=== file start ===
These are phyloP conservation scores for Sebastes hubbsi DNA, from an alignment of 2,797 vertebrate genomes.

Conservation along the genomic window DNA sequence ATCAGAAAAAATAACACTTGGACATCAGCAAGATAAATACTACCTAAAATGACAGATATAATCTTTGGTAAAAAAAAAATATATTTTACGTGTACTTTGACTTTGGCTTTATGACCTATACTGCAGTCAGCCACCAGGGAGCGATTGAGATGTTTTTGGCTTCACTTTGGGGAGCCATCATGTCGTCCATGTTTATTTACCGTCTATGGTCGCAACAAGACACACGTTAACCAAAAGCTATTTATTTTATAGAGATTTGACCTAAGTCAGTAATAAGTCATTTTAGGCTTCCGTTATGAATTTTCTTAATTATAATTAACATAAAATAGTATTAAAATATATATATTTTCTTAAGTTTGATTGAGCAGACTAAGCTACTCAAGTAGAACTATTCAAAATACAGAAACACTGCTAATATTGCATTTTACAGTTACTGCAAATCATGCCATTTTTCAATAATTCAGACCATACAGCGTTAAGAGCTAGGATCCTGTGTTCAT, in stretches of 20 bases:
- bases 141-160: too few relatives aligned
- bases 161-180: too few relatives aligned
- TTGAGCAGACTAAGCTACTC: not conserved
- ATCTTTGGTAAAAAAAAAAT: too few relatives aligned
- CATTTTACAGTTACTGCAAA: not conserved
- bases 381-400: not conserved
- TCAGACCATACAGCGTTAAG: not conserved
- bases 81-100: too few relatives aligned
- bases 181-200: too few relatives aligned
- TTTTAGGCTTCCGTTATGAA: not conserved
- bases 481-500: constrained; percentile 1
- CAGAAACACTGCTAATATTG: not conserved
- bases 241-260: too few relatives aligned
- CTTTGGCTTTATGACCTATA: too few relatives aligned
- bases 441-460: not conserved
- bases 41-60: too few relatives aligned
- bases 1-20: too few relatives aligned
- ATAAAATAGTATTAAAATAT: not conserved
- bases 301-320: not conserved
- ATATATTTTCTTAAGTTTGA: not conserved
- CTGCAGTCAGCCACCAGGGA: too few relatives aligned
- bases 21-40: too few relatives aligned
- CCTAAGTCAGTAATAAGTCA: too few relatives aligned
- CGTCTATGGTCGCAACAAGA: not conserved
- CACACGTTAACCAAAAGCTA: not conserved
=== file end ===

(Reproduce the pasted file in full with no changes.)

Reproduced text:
These are phyloP conservation scores for Sebastes hubbsi DNA, from an alignment of 2,797 vertebrate genomes.

Conservation along the genomic window DNA sequence ATCAGAAAAAATAACACTTGGACATCAGCAAGATAAATACTACCTAAAATGACAGATATAATCTTTGGTAAAAAAAAAATATATTTTACGTGTACTTTGACTTTGGCTTTATGACCTATACTGCAGTCAGCCACCAGGGAGCGATTGAGATGTTTTTGGCTTCACTTTGGGGAGCCATCATGTCGTCCATGTTTATTTACCGTCTATGGTCGCAACAAGACACACGTTAACCAAAAGCTATTTATTTTATAGAGATTTGACCTAAGTCAGTAATAAGTCATTTTAGGCTTCCGTTATGAATTTTCTTAATTATAATTAACATAAAATAGTATTAAAATATATATATTTTCTTAAGTTTGATTGAGCAGACTAAGCTACTCAAGTAGAACTATTCAAAATACAGAAACACTGCTAATATTGCATTTTACAGTTACTGCAAATCATGCCATTTTTCAATAATTCAGACCATACAGCGTTAAGAGCTAGGATCCTGTGTTCAT, in stretches of 20 bases:
- bases 141-160: too few relatives aligned
- bases 161-180: too few relatives aligned
- TTGAGCAGACTAAGCTACTC: not conserved
- ATCTTTGGTAAAAAAAAAAT: too few relatives aligned
- CATTTTACAGTTACTGCAAA: not conserved
- bases 381-400: not conserved
- TCAGACCATACAGCGTTAAG: not conserved
- bases 81-100: too few relatives aligned
- bases 181-200: too few relatives aligned
- TTTTAGGCTTCCGTTATGAA: not conserved
- bases 481-500: constrained; percentile 1
- CAGAAACACTGCTAATATTG: not conserved
- bases 241-260: too few relatives aligned
- CTTTGGCTTTATGACCTATA: too few relatives aligned
- bases 441-460: not conserved
- bases 41-60: too few relatives aligned
- bases 1-20: too few relatives aligned
- ATAAAATAGTATTAAAATAT: not conserved
- bases 301-320: not conserved
- ATATATTTTCTTAAGTTTGA: not conserved
- CTGCAGTCAGCCACCAGGGA: too few relatives aligned
- bases 21-40: too few relatives aligned
- CCTAAGTCAGTAATAAGTCA: too few relatives aligned
- CGTCTATGGTCGCAACAAGA: not conserved
- CACACGTTAACCAAAAGCTA: not conserved